European shares slump again as Trump imposes travel ban
Updated 21:49, 12-Mar-2020
Traders sit in trading floor desk pods near the downward trajectory of the DAX Index curve inside the Frankfurt Stock Exchange in Frankfurt, Germany on March 2, 2020. /VCG

Traders sit in trading floor desk pods near the downward trajectory of the DAX Index curve inside the Frankfurt Stock Exchange in Frankfurt, Germany on March 2, 2020. /VCG

European shares plummeted to their lowest in almost four years on Thursday as investors were rattled by dramatic travel restrictions imposed by U.S. President Donald Trump in an attempt to halt the fast-spreading coronavirus.

Trump on Wednesday suspended travel from Europe to the United States for 30 days, sending a shockwave through financial markets that pushed U.S. stock markets into bear market territory.

The benchmark STOXX Europe 600 Index fell 6.3 percent, extending declines to a sixth straight day with all but one constituent trading in the red as the World Health Organisation declared the coronavirus outbreak a pandemic.

Graphic by Li Wenyi

Graphic by Li Wenyi

Travel and leisure stocks SXTP shed 9.9 percent to hit their lowest since 2013, with Air France KLM, Lufthansa and British Airways-owner IAG declining between 11.4 percent and 13.5 percent.

The sector has now lost over a quarter of its value this month as a virtual halt to business travel and holiday cancellations force airlines to cut back on flights.

"Travel restrictions equal slower global economic activity, so if you need any more coaxing to sell after a massively negative signal from overnight trading in U.S. markets, it just fell in your lap," said Stephen Innes, global chief markets strategist at Axicorp.

All eyes will now be on the European Central Bank policy meeting later in the day, with expectations running high that the central bank will join its UK, American and Australian peers in cutting interest rates further.

In an unusual move, the ECB's bank supervision arm, which generally acts independently of monetary policy, is also expected to outline ways to help the financial sector.

Analysts question whether the measures will do much to assuage investors' underlying concerns.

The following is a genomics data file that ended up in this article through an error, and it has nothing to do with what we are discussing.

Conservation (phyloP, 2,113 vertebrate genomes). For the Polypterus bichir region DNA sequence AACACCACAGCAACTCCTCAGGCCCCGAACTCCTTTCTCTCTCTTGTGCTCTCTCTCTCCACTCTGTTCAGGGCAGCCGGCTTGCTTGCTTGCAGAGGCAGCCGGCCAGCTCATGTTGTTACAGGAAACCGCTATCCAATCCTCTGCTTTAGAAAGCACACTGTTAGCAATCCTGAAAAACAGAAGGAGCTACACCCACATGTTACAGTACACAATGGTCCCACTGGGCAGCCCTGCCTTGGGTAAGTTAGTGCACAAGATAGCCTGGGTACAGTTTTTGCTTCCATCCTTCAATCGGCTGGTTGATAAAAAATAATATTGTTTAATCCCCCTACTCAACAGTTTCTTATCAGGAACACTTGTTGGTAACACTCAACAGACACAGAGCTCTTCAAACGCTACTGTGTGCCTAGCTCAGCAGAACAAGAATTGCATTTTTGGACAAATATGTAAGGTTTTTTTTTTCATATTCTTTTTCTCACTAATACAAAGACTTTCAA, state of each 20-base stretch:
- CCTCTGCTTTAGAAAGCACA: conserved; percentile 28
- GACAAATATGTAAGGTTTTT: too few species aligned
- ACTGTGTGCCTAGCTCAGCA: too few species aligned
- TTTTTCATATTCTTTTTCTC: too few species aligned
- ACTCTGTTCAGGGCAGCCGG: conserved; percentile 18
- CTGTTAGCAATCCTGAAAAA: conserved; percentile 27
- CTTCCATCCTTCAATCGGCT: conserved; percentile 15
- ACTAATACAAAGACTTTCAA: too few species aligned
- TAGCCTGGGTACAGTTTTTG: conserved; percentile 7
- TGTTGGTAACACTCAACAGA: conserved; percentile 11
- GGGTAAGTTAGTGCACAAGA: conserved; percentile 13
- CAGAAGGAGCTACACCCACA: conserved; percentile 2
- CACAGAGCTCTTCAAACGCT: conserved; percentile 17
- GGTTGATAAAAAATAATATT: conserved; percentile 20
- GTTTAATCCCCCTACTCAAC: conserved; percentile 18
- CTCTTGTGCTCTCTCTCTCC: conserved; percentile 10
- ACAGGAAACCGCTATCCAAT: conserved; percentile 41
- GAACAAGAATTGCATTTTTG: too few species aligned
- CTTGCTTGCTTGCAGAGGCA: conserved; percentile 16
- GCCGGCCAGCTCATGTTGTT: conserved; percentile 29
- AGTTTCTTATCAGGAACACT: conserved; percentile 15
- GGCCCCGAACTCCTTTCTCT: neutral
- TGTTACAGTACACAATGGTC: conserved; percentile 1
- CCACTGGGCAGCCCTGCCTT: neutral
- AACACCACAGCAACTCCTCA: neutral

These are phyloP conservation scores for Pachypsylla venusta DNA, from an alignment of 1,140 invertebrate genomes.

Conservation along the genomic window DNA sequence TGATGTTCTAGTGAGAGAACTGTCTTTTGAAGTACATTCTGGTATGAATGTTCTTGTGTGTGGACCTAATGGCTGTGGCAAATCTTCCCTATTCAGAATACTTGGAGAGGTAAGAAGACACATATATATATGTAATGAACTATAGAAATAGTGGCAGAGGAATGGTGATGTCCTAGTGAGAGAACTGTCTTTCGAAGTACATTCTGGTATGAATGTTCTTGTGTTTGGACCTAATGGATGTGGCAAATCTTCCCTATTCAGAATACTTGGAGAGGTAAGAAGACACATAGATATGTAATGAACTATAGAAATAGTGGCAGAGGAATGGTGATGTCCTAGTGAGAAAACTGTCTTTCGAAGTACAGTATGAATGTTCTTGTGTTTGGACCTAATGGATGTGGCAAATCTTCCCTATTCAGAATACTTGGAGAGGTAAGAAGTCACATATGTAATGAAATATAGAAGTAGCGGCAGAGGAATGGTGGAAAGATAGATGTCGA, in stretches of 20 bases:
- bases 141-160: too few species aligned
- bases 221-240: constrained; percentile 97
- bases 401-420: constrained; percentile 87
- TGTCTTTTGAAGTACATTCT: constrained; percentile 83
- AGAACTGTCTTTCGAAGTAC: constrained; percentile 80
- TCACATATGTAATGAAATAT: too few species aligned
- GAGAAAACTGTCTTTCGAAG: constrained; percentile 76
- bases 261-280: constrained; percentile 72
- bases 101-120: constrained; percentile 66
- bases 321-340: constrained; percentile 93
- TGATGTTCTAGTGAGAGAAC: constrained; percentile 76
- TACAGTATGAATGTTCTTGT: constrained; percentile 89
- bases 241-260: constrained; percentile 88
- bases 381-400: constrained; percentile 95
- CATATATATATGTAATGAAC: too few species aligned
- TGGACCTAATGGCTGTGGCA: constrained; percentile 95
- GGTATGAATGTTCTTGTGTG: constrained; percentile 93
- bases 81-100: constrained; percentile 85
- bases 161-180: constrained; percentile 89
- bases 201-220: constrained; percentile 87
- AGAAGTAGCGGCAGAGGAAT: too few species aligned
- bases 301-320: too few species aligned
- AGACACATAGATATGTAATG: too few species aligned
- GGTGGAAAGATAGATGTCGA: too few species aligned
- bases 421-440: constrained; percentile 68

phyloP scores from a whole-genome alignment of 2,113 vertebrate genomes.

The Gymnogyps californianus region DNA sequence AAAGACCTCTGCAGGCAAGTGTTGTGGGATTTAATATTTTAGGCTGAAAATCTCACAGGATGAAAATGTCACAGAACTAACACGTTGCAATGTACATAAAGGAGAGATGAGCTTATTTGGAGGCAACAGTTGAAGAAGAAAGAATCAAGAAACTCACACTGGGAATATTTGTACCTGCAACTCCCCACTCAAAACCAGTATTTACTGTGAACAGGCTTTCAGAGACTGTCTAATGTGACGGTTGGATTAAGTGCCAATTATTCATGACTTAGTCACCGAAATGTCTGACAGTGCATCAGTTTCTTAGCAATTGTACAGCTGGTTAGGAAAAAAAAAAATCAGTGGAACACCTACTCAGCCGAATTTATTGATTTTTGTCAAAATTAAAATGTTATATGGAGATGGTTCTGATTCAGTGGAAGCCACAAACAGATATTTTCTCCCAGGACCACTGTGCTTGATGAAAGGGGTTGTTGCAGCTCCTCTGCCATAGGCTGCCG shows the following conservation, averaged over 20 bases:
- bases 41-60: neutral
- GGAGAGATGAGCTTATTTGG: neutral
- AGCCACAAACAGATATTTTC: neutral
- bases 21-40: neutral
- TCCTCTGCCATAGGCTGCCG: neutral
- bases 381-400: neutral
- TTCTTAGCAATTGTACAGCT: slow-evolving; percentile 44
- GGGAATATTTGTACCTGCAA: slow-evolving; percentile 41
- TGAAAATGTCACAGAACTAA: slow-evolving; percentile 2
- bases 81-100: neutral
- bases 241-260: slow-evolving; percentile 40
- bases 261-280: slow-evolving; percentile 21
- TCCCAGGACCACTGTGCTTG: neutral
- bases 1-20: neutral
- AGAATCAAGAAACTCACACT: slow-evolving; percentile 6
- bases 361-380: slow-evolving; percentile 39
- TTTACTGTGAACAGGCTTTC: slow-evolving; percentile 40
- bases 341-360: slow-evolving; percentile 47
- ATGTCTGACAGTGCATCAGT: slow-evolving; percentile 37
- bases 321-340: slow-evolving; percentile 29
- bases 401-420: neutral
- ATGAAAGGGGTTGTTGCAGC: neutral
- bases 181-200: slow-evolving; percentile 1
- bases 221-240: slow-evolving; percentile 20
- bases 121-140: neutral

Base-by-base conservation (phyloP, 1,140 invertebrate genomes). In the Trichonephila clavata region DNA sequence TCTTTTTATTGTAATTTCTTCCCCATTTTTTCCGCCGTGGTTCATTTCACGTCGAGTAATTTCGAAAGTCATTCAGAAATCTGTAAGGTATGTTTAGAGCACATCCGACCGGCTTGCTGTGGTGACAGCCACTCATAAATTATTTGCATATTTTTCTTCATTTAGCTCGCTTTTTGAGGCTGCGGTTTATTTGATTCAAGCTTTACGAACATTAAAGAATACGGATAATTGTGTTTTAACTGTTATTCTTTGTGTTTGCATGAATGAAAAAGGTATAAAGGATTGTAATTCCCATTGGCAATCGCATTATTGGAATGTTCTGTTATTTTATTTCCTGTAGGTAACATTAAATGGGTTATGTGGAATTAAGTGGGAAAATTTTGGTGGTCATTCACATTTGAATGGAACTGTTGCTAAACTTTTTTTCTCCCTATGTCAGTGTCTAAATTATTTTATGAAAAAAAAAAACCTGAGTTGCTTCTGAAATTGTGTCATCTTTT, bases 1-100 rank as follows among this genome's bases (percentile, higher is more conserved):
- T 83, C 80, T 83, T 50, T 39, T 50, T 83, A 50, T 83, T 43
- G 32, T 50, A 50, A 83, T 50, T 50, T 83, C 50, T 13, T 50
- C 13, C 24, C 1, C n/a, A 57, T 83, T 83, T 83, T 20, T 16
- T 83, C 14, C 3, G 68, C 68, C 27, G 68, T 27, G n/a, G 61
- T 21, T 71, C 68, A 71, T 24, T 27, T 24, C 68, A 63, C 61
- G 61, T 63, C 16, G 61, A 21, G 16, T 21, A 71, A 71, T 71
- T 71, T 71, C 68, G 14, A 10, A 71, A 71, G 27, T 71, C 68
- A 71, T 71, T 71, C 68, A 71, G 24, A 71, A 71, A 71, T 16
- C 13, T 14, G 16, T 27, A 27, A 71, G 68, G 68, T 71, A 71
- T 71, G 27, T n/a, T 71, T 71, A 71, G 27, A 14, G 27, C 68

"All these central bank measures cannot solve the problem of disruption of transportation and production," one German-based strategist said.

"It certainly helps that we won't see a fiscal crisis last seen in 2008-2009, but it doesn't really help company earnings."

Graphic by Li Wenyi

Graphic by Li Wenyi

Crude plunges as Trump's Europe ban fans recession fears  

Oil prices were also hammered, with both main contracts falling around six percent. The oil market was already under pressure after Saudi Arabia and Gulf partner UAE stepped up a price war with plans to flood the global markets.

"We are now staring at the whole world going into a lockdown," Vandana Hari, of Vanda Insights, said. "Oil demand can be expected to crash through the floor, and all previous projections on oil consumption are now out the door."

The Saudi move was the latest escalation of a fight among oil producers after Russia balked at an OPEC-backed plan to cut production in response to lost demand because of the coronavirus.

"The virus itself continues to spread in Europe and the US, meaning more extensive containment measures are likely, which will weigh further on global growth," said Tapas Strickland, senior analyst at National Australia Bank.

"Markets are crying out for a coordinated response to COVID-19 headwinds, and a lack of concrete US policy action is rattling markets," he said.

Trump's address included several measures intended to ease the financial burden, particularly for small businesses, including payroll tax relief and deferred tax payments.

Katrina Ell, a senior Asia-Pacific economist at Moody's Analytics, said the overall economic toll of the crisis has yet to be determined.

"While a health epidemic typically brings a strong revival in activity after containment, the COVID-19 outbreak has not reached that point, and the economic toll has increased,"  she said in a note.

"The economic cost of the virus to the global economy will ultimately be determined by the length of time taken to contain it and the number of infections."

The bloodbath across global trading floors has come despite a raft of measures by governments worth tens of billions of dollars to offset the impact of the disease, while central banks will be called upon to cut already low interest rates and introduce other fiscal measures.

(With input from Reuters and AFP)